They call it the Victorian era these days, the lady is now an icon of history. She sat the throne of England longer than any other monarch, sat that throne longer than any Queen of modern history sat any throne. Her reign saw the opening of what is called modern history. Given the times and events of her long life it seems to me quite a puzzlement that her name has become almost synonymous with attitude of sexual repression, sexual hypocrisy as part and parcel of civilized behavior. One man loved almost beyond enduring his loss, nine children, and yet her name is remembered as a marker for pathological repression? Nine children, and the story is she had something against sex? A strange quirk of history. Or is it?
The Victorian era ushered in a great many social changes, a great many things had their beginnings in her day. Her reign saw the beginnings of suffrage, the dawn of feminism, the first whispers of technologies that in the century to follow would revolutionize the world. As a matter of speculation I’m going to say not all of the changes that began in her day ever found their way into the history books. I don’t think they could, I don’t think history had them understood well enough to put them in the books. I’m of a mind to believe the biggest change to begin during Victoria’s reign, the one that is still turning and churning in our world, was actually the onset of the insecurities that have plagued the masculine half of the anglo culture ever since.
There’s little to wonder at though, not really. To an Englishman of her day the world belonged to the crown, and the crown was on the head of a woman. The world was a booming empire, England’s empire, and the empire was represented by a woman. I’m really not sure how long it had been since a woman had held such a prominent position of power. Perhaps Cleopatra? It had been a long time. Elizabeth had been powerful in defense of her land, her home, but her realm wasn’t a fraction of the size Victoria ruled. A woman fierce in defense of her home when there is no King to do the job is no threat to a man, far from it, it will inspire him to the heroic, it will inspire love for the woman strong enough to accept the challenge historically belonging to her man. But such was not the case concerning Victoria. Her actions were not to defend a homeland, hers were decisions, influences, that impacted on men where men had historically always held dominion, where there was no precedent for the presence of a woman: Victoria was monarch over an expanding Empire, the success of her reign challenged so many primal gender role assumptions, many of which were cross linked into and fully supported by the prevailing religious powers of the day.
To put it in other words I’m going to say a great deal of how Queen Victoria came to be associated with repression and hypocrisy carried to the point of perversion had to do with the fact that Victoria went toe to toe with Saint Paul in the subconscious assumptions of her subjects concerning what a woman was capable of, and it was Saint Paul who blinked first.
What a blow, what a hit. Eighteen hundred years of religious supported patriarchy all but contradicted by the success of a woman seated on a throne the same religion decreed was maintained by the will of God. No one could say she wasn’t woman full, good lord, NINE children, nine viable heirs to the throne? How long had it been since that had been seen? With such evidence as that before their eyes it certainly wasn’t possible to claim the Queen didn’t enjoy her man, regularly, she was the Queen and if she didn’t want to it wasn’t going to happen. Nor was God giving any evidence He was displeased with how she lived her life, the country was flourishing at the peak of it’s glory. The country was flourishing and it wasn’t a King on the throne, it was a Queen who most obviously embraced her own womanhood with quite a degree enthusiasm.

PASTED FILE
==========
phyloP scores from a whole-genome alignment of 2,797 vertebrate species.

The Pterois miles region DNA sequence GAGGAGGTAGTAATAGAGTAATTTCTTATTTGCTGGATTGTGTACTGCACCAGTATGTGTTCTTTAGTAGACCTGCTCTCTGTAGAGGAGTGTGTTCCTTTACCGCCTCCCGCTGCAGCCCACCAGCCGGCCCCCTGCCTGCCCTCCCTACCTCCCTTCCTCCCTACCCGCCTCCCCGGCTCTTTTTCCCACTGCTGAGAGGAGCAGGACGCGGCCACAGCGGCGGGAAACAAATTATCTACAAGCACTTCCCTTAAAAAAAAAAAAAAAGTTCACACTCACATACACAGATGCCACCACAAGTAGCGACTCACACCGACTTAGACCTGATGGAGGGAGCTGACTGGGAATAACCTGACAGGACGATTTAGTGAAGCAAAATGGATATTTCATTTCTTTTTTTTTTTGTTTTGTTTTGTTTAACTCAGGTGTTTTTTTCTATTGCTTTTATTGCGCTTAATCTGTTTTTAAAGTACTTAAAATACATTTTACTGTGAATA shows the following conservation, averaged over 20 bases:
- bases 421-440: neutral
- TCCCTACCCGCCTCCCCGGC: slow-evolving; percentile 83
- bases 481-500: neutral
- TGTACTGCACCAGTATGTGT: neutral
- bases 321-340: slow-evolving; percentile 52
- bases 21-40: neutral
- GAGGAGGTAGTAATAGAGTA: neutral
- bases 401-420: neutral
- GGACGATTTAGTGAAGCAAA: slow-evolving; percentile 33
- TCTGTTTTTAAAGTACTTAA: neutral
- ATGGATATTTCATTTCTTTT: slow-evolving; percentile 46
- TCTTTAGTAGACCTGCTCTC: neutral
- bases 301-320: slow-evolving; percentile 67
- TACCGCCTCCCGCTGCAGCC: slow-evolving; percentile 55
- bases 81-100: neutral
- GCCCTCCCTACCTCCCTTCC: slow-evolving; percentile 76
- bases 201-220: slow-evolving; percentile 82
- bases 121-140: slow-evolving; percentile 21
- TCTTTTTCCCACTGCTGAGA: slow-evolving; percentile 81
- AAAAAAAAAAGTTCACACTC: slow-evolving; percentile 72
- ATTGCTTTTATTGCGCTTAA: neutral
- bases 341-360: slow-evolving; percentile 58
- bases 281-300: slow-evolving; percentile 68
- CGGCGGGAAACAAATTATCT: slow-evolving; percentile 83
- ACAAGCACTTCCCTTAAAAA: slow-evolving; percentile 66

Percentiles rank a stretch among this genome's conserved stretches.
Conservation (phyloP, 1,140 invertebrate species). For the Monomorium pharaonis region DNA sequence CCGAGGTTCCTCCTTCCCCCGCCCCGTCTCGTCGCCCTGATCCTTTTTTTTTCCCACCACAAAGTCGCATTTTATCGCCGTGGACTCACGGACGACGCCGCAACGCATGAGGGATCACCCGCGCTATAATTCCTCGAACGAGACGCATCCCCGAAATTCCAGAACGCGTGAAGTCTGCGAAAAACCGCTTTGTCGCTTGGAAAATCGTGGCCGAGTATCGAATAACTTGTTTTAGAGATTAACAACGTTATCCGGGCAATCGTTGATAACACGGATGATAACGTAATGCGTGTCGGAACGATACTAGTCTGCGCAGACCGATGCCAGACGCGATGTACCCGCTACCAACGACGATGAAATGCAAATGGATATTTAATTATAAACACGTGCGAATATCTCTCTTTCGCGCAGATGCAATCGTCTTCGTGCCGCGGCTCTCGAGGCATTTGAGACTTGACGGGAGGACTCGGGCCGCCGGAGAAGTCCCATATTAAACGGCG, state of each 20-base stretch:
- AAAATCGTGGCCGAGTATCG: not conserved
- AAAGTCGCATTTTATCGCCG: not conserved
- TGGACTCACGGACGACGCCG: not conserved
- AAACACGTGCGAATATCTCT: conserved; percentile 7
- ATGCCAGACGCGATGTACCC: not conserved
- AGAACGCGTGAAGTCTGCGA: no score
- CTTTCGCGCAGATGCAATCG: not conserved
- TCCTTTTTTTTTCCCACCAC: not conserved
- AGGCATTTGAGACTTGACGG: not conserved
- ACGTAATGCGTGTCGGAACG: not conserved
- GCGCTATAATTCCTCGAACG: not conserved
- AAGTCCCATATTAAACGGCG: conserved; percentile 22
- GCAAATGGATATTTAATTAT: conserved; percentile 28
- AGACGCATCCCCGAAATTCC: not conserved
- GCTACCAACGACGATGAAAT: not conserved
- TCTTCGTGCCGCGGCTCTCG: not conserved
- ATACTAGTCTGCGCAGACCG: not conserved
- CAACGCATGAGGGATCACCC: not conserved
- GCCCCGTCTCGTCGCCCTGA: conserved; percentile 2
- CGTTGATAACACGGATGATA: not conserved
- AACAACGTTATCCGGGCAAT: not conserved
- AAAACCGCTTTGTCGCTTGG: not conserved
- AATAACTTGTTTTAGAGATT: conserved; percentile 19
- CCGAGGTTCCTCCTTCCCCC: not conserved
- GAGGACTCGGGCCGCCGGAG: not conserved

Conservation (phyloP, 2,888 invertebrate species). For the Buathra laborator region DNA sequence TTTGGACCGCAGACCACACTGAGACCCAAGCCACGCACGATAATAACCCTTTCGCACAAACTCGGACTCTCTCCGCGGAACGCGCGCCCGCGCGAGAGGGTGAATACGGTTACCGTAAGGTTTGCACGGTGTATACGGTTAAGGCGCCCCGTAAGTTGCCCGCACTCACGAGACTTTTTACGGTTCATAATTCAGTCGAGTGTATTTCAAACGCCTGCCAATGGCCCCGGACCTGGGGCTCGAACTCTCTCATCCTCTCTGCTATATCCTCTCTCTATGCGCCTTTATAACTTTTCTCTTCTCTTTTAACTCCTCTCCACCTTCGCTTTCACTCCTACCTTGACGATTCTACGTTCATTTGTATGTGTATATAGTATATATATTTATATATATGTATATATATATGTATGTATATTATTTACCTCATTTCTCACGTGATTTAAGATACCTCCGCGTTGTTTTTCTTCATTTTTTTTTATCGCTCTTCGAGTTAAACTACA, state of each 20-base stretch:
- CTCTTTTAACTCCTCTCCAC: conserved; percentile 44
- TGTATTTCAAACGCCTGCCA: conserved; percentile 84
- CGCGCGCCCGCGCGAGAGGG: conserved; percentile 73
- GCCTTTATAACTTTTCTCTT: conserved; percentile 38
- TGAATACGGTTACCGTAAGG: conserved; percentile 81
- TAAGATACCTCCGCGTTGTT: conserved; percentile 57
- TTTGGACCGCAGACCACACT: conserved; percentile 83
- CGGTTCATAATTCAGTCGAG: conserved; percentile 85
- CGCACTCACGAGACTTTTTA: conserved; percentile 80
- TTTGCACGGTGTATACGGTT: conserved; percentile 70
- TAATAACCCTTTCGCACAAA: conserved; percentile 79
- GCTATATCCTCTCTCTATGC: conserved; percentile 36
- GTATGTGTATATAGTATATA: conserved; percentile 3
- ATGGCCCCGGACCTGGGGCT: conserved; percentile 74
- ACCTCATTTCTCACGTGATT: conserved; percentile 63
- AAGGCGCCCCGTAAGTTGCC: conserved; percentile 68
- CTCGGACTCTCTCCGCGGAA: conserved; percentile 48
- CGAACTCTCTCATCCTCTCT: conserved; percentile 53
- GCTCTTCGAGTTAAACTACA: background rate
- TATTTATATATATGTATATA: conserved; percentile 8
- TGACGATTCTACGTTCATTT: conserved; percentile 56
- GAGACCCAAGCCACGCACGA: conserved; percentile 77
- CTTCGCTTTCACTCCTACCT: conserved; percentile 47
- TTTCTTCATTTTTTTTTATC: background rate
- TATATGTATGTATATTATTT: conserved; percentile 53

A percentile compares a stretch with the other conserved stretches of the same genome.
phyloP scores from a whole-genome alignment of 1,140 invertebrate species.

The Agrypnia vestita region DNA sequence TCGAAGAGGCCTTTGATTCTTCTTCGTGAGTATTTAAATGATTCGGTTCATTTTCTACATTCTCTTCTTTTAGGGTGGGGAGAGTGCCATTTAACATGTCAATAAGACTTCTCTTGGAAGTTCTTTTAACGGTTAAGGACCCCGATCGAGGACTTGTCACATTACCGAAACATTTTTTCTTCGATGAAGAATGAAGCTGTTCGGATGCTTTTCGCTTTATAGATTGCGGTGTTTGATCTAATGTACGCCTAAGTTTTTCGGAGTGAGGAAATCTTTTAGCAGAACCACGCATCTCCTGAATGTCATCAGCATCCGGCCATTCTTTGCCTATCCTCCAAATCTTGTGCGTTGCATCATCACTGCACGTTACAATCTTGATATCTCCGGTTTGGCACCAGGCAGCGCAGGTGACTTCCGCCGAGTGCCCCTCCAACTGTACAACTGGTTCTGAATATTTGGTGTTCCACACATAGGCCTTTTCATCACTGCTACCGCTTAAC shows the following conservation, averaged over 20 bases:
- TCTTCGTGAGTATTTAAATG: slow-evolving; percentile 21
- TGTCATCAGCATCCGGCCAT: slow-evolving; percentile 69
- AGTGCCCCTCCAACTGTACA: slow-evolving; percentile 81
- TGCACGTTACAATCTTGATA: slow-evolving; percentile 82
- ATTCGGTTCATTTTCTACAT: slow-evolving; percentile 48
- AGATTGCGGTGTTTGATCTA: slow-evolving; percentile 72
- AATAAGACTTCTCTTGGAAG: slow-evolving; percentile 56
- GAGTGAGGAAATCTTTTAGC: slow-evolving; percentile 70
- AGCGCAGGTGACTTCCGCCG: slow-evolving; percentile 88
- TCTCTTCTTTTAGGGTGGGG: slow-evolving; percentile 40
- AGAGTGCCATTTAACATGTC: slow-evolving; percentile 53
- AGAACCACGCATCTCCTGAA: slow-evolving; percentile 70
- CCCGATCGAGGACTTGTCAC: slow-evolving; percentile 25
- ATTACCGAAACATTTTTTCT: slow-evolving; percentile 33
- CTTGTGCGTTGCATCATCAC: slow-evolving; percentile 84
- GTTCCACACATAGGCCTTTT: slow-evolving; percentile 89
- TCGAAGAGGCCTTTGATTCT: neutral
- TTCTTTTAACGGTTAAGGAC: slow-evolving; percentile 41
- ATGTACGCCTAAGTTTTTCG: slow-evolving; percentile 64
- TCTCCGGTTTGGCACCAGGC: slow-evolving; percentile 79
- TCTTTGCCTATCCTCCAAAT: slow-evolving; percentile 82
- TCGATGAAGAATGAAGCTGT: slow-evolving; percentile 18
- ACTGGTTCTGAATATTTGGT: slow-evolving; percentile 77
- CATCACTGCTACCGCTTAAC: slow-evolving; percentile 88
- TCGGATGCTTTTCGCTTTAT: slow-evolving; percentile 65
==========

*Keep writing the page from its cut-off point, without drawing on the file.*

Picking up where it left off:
Had it been a King he would have had his Queen, his woman to stand in support of his heart and soul, but Victoria couldn’t have a King to support her, the very structure of the monarchy prevented such a thing. They had to invent a title for her man, her mate, they called him the royal consort. For the first time in memory the law demanded the man stand in support of his woman and the results were not the end of the world, far from it. Saint Paul was spinning in his tomb, and no one could admit to the fact. They couldn't admit to the fact because I doubt one in ten thousand could even perceive it as fact, but they could and they most certainly did do other things responding to their confusion. They took everything the Queen demanded as courtesy in her presence, which included of course abstaining from vulgar profanity, so much of which is based on and in fact deforms the very sexuality she so obviously drew a great deal of her strength from, they took those courtesies and demanded the remainder of the world behave as if they were in the presence of Her Majesty Queen Victoria even in the privacy of their own homes! They demanded it to the point of creating perversions I strongly suspect might have caused Victoria to break her own rule concerning colorful language had she ever fully perceived the misery and the out right evil that was being worked in her name by those confused men who couldn't say a word about her, but who put out a best effort at intimidating the next four or five generations of womanhood into frigidity to make sure the powerful and fertile Victoria remained the exception and not the rule. Talk about a bunch of sorry motherfuckers in the most absolutely literal sense of the word possible.